Extending RV jacks is an integral part of setting up your RV for a camping trip for necessary support and stability. It’s important to understand how far to extend your jacks.
You should not extend your RV jacks fully because it can cause serious damage to the frame and jacks, as well as the potential for destabilizing or tipping over your RV. Only extend enough to take the weight off the suspension or until the “Out of Stroke” message appears on the screen.
Let’s explore the risks associated with the full extension of a certain object, how far it should be pushed for safe use, and examine safety precautions.
How Far Do RV Jacks Extend?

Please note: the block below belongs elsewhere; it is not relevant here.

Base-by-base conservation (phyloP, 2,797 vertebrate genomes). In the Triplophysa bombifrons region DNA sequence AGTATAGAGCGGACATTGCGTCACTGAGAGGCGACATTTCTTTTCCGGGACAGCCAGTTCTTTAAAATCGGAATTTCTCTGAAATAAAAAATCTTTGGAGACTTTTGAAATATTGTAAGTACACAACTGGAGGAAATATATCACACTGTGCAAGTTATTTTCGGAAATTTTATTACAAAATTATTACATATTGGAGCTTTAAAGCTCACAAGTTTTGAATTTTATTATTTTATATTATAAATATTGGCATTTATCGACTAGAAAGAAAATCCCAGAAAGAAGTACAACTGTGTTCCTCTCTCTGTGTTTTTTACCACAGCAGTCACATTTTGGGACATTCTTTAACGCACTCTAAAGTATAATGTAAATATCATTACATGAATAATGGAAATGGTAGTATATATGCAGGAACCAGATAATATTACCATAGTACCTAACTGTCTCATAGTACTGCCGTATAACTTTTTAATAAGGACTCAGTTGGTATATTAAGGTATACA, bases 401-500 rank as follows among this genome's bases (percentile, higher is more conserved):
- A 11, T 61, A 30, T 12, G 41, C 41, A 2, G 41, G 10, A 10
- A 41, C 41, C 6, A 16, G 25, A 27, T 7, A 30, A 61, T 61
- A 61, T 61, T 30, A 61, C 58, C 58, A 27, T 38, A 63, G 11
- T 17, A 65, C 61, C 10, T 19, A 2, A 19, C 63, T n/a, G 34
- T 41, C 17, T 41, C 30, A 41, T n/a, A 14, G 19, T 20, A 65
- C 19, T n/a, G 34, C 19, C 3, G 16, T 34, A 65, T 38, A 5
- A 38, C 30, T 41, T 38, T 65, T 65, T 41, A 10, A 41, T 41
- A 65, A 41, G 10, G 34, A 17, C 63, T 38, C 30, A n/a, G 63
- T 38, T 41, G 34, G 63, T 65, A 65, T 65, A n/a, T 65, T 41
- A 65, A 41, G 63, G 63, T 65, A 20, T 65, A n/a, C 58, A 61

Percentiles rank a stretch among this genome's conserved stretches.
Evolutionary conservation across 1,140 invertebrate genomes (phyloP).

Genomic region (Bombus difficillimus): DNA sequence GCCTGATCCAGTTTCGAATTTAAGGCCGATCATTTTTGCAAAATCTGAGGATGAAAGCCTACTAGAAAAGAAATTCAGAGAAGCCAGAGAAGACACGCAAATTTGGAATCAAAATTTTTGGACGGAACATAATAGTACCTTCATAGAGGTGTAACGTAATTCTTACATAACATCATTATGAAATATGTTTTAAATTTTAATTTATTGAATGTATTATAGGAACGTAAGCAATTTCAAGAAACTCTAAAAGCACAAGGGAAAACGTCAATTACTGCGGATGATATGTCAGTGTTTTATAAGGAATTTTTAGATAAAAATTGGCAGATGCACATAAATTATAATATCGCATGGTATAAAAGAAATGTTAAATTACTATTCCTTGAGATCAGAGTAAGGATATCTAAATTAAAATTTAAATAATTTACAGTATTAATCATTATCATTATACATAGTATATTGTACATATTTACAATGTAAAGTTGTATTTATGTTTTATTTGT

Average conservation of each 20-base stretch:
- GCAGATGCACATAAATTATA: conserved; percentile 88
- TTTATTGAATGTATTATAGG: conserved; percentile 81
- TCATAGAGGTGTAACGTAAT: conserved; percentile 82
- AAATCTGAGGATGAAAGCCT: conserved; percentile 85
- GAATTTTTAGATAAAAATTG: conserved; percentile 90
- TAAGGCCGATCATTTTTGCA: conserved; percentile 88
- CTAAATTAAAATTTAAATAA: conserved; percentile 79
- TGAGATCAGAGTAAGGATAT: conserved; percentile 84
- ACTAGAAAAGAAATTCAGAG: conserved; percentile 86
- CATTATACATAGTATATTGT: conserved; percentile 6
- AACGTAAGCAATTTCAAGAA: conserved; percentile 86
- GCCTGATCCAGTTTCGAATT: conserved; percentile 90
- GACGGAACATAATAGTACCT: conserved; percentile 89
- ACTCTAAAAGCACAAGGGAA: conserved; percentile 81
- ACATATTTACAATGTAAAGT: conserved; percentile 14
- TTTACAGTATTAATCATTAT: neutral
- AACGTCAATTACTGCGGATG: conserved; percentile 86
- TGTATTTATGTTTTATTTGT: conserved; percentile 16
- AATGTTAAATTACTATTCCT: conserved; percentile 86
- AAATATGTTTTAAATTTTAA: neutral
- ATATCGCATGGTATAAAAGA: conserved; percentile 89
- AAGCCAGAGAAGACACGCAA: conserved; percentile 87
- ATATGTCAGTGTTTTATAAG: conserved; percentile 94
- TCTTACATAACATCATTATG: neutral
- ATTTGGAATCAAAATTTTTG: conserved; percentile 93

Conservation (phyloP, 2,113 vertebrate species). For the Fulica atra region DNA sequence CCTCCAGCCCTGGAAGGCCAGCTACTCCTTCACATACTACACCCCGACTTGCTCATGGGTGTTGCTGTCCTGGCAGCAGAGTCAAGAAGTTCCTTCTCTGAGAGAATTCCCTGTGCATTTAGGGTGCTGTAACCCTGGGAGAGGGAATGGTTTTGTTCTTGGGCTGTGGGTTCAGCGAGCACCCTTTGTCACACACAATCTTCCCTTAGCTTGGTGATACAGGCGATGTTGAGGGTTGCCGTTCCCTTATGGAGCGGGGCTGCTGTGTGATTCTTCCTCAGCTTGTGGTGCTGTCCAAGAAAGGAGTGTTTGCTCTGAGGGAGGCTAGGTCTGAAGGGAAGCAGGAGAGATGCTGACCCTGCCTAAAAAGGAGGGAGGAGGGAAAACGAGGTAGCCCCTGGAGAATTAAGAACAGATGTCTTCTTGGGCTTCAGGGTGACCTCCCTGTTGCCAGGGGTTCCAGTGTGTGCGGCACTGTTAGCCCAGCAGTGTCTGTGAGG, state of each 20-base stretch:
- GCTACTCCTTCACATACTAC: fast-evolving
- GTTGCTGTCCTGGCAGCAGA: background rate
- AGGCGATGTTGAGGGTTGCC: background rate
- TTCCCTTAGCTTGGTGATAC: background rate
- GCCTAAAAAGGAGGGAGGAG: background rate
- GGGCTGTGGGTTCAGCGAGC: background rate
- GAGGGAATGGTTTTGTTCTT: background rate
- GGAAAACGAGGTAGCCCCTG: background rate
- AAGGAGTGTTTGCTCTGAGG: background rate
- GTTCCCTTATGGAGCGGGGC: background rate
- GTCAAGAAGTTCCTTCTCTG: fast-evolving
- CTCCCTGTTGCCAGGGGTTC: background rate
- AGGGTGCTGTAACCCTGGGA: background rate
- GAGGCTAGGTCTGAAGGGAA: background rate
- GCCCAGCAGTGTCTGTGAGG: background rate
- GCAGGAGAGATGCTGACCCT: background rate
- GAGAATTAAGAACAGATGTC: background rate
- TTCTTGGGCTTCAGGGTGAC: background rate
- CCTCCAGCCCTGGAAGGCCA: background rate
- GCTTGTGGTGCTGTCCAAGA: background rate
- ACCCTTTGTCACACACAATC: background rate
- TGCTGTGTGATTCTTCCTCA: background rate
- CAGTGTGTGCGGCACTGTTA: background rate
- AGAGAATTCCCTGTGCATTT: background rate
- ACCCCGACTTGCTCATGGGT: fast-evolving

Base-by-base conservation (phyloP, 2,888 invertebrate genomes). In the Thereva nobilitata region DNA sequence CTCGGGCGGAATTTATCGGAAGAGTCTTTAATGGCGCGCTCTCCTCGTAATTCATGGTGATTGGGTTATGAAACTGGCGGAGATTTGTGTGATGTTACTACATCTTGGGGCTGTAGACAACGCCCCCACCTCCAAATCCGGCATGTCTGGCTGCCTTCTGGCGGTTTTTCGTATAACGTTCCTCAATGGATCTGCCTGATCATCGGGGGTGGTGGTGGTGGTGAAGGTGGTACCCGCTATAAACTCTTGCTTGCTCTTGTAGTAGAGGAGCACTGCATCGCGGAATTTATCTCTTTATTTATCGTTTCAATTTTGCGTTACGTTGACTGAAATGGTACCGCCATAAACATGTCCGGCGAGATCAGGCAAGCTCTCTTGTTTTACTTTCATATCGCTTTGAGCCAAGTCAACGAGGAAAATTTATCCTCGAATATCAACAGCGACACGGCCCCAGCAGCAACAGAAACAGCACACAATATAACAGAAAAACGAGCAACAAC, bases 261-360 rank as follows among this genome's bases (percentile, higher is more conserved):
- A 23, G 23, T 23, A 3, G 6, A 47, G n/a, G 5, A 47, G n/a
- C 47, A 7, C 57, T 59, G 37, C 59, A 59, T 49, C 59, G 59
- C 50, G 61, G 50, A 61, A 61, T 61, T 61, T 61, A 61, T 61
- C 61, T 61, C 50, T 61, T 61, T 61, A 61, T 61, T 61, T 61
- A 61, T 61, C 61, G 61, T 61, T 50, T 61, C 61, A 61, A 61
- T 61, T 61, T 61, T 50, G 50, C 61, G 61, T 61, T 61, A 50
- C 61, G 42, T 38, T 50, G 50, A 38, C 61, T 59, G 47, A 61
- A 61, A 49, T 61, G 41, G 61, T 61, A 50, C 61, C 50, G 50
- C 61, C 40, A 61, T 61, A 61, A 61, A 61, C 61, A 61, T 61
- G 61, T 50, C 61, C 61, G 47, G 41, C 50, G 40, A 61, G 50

RV jacks are an essential part of RV maintenance and stability. There are two types of jacks: stabilizer jacks and leveling jacks. Stabilizer jacks provide a stable base for the RV while leveling jacks help to adjust the height of the vehicle to ensure a level surface when parked.
Most RV jacks extend up to around 12-20 inches, whereas the advertised extending height or maximum lift height has more range. However, some electric jacks may have a longer extension length, such as 30 inches or 49 Inches.
Generally speaking, it is important not to extend the jacks beyond their maximum lift Height, as this can cause damage to the suspension and create an unsafe situation. Extending the jacks enough should provide a stable foundation for your RV without causing any damage.